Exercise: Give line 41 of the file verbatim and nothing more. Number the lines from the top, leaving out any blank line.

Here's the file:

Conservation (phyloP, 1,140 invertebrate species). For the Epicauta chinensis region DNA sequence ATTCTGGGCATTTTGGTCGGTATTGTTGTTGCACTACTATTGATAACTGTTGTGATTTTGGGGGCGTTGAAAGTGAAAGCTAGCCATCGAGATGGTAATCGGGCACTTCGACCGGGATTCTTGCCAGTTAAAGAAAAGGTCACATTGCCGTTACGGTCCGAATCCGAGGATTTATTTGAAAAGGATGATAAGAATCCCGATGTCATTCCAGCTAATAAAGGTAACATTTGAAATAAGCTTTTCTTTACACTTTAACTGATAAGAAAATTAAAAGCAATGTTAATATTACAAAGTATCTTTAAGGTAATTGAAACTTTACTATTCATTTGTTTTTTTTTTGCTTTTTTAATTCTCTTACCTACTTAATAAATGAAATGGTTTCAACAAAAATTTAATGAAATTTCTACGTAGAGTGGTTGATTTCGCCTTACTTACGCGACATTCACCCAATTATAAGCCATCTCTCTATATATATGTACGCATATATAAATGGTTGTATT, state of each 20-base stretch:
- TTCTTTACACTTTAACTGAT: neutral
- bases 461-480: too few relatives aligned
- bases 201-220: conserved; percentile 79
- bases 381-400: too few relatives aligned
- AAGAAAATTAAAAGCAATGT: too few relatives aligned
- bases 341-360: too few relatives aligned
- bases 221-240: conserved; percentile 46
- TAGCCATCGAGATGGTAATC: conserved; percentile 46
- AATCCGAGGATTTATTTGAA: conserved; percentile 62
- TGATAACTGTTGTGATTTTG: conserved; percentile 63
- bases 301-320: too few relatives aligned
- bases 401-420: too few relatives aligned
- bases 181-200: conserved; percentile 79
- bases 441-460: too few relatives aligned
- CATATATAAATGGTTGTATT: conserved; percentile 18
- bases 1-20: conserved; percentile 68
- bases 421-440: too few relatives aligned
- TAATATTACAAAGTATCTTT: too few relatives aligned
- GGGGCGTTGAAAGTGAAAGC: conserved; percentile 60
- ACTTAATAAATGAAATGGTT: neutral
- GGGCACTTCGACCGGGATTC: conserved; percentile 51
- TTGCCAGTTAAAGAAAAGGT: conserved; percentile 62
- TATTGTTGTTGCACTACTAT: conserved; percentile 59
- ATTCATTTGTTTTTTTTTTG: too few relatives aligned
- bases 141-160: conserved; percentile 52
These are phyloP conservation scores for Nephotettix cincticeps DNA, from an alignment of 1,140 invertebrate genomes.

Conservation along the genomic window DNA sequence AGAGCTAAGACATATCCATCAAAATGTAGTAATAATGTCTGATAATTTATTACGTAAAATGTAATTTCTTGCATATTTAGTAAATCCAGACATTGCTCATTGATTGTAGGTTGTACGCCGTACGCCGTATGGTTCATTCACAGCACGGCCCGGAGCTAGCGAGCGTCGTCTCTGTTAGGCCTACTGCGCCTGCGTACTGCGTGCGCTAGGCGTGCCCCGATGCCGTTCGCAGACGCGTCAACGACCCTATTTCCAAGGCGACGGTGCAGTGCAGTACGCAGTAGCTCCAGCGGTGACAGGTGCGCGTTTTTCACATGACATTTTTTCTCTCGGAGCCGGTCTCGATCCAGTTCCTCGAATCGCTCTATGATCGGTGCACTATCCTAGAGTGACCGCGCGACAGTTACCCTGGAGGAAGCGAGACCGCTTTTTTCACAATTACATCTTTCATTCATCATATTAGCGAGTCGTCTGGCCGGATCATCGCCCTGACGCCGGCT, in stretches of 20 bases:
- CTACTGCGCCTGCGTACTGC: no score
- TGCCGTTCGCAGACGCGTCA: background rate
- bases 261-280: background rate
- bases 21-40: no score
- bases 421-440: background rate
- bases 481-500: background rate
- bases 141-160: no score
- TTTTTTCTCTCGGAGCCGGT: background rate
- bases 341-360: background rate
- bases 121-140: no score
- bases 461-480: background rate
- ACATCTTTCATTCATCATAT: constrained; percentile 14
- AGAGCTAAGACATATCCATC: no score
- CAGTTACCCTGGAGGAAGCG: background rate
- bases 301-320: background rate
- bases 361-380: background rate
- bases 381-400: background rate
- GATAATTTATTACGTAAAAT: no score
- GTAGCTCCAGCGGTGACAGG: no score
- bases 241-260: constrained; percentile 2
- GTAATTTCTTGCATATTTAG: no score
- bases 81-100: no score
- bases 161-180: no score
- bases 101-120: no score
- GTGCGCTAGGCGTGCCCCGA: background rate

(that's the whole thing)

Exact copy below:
- AGAGCTAAGACATATCCATC: no score